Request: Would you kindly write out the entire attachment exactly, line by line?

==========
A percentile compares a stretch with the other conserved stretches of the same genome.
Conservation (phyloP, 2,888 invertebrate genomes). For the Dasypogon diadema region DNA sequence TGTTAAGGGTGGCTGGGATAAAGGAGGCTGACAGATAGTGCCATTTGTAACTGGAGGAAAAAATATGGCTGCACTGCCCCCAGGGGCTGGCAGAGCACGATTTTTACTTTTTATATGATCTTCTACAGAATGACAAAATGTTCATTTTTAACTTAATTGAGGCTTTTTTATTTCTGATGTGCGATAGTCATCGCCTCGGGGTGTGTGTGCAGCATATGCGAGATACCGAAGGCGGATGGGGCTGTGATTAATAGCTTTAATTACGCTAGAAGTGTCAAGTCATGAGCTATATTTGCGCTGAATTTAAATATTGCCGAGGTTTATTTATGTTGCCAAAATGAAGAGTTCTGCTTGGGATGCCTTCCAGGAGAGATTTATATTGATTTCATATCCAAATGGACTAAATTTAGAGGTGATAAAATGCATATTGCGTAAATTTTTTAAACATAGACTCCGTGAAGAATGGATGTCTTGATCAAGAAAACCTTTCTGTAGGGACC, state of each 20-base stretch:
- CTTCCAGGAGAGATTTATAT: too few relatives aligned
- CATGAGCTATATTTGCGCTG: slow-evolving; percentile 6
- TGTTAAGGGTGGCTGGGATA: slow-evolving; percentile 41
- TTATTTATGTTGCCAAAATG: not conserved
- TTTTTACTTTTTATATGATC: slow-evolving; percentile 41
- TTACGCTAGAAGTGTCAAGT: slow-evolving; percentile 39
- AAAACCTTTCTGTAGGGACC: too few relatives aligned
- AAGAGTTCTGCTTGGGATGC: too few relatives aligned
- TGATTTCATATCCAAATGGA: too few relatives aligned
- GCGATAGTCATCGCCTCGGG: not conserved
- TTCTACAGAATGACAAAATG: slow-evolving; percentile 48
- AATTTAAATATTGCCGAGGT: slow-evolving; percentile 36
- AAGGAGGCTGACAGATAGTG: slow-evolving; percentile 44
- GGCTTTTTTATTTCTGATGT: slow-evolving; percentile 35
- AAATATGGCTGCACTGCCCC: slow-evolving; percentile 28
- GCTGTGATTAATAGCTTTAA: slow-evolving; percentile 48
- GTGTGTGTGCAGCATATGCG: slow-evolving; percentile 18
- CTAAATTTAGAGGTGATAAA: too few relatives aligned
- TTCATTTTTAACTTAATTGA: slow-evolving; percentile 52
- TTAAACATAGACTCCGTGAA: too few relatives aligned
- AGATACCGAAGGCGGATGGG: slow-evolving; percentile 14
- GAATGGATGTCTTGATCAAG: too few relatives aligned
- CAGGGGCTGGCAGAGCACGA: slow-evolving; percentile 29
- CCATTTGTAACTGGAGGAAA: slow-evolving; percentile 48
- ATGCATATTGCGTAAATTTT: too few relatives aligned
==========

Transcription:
A percentile compares a stretch with the other conserved stretches of the same genome.
Conservation (phyloP, 2,888 invertebrate genomes). For the Dasypogon diadema region DNA sequence TGTTAAGGGTGGCTGGGATAAAGGAGGCTGACAGATAGTGCCATTTGTAACTGGAGGAAAAAATATGGCTGCACTGCCCCCAGGGGCTGGCAGAGCACGATTTTTACTTTTTATATGATCTTCTACAGAATGACAAAATGTTCATTTTTAACTTAATTGAGGCTTTTTTATTTCTGATGTGCGATAGTCATCGCCTCGGGGTGTGTGTGCAGCATATGCGAGATACCGAAGGCGGATGGGGCTGTGATTAATAGCTTTAATTACGCTAGAAGTGTCAAGTCATGAGCTATATTTGCGCTGAATTTAAATATTGCCGAGGTTTATTTATGTTGCCAAAATGAAGAGTTCTGCTTGGGATGCCTTCCAGGAGAGATTTATATTGATTTCATATCCAAATGGACTAAATTTAGAGGTGATAAAATGCATATTGCGTAAATTTTTTAAACATAGACTCCGTGAAGAATGGATGTCTTGATCAAGAAAACCTTTCTGTAGGGACC, state of each 20-base stretch:
- CTTCCAGGAGAGATTTATAT: too few relatives aligned
- CATGAGCTATATTTGCGCTG: slow-evolving; percentile 6
- TGTTAAGGGTGGCTGGGATA: slow-evolving; percentile 41
- TTATTTATGTTGCCAAAATG: not conserved
- TTTTTACTTTTTATATGATC: slow-evolving; percentile 41
- TTACGCTAGAAGTGTCAAGT: slow-evolving; percentile 39
- AAAACCTTTCTGTAGGGACC: too few relatives aligned
- AAGAGTTCTGCTTGGGATGC: too few relatives aligned
- TGATTTCATATCCAAATGGA: too few relatives aligned
- GCGATAGTCATCGCCTCGGG: not conserved
- TTCTACAGAATGACAAAATG: slow-evolving; percentile 48
- AATTTAAATATTGCCGAGGT: slow-evolving; percentile 36
- AAGGAGGCTGACAGATAGTG: slow-evolving; percentile 44
- GGCTTTTTTATTTCTGATGT: slow-evolving; percentile 35
- AAATATGGCTGCACTGCCCC: slow-evolving; percentile 28
- GCTGTGATTAATAGCTTTAA: slow-evolving; percentile 48
- GTGTGTGTGCAGCATATGCG: slow-evolving; percentile 18
- CTAAATTTAGAGGTGATAAA: too few relatives aligned
- TTCATTTTTAACTTAATTGA: slow-evolving; percentile 52
- TTAAACATAGACTCCGTGAA: too few relatives aligned
- AGATACCGAAGGCGGATGGG: slow-evolving; percentile 14
- GAATGGATGTCTTGATCAAG: too few relatives aligned
- CAGGGGCTGGCAGAGCACGA: slow-evolving; percentile 29
- CCATTTGTAACTGGAGGAAA: slow-evolving; percentile 48
- ATGCATATTGCGTAAATTTT: too few relatives aligned